The History of MFA
But the battle to create a housing finance authority had just begun. The State’s Attorney General at the time launched an all-out effort to stop the bonding process, which was crucial to MFA’s mission to provide affordable mortgage loans to low-income New Mexicans. There was also wrangling over if MFA was a state agency and, therefore, required to comply with the state budgeting law and personnel act, and dust-ups over the open meetings act requirements, all of which was covered closely by the press. The attorney general ultimately ruled that each MFA board member, of which he was one, had to post a $1 million bond “to guarantee faithful performance of their duties.”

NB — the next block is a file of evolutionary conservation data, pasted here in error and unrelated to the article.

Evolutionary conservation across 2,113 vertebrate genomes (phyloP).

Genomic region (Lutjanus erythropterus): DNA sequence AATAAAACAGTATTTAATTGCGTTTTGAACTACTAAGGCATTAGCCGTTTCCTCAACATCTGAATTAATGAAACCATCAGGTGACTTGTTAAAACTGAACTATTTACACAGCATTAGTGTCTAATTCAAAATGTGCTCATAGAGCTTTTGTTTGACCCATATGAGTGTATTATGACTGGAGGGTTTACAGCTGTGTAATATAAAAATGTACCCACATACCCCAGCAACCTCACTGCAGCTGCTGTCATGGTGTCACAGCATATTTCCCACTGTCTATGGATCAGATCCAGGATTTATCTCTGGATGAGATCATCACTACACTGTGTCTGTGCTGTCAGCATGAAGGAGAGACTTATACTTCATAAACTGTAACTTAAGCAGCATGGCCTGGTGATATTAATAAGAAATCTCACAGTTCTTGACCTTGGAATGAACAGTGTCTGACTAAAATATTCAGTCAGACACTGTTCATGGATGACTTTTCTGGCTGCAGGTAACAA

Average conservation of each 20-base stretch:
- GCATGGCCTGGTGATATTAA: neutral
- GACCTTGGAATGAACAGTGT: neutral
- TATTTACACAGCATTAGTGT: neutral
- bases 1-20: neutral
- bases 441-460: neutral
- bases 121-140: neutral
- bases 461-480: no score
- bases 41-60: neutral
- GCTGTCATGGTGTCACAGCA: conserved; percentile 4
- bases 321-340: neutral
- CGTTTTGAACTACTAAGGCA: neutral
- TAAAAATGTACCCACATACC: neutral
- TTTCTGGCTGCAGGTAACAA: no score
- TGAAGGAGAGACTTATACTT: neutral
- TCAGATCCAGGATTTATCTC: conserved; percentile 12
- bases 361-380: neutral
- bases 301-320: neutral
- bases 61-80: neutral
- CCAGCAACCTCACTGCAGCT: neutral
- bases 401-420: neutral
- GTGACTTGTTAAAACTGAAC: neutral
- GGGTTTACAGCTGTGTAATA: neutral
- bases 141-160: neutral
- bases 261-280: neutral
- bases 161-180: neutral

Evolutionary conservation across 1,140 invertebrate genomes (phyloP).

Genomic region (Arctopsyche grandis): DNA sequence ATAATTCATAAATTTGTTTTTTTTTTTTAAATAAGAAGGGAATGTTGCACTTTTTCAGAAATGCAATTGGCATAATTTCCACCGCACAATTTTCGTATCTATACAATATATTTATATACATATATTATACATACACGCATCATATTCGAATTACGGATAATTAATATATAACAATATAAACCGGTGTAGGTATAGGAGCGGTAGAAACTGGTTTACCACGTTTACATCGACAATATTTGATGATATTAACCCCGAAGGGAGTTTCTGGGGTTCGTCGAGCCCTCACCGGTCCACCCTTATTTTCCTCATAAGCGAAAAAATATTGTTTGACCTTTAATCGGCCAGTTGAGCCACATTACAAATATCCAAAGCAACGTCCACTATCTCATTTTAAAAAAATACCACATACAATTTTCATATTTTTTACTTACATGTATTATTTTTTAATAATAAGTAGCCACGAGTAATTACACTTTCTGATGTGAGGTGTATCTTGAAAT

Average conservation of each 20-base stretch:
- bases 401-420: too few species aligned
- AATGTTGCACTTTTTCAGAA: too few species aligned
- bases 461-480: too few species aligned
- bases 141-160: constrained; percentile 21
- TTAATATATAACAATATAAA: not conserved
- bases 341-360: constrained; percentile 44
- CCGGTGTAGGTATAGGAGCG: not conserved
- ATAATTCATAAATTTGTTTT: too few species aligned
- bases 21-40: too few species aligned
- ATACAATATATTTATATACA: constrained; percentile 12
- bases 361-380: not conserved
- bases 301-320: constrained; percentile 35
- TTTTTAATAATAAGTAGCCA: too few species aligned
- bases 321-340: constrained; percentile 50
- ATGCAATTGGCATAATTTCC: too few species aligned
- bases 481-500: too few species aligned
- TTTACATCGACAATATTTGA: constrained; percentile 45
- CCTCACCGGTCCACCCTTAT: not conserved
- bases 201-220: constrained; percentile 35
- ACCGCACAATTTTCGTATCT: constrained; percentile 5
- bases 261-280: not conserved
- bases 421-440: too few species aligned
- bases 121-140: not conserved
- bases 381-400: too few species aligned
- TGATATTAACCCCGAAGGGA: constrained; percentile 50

Former lobbyist Toby Michael was the president of the fledgling board. “We had every problem under the sun,” Michael said. “ I used to dread going to the meetings.”
It was a headline that ran in the Albuquerque Journal announcing “Mortgage Authority: It’s Dead” that galvanized Michael and two fellow board members, Felix Briones and James O’Conner. The three decided to take out personal loans to get MFA off the ground.
“There was a feeling we would never be able to make it work,” Michael said. “That’s when we got really motivated and borrowed the money.”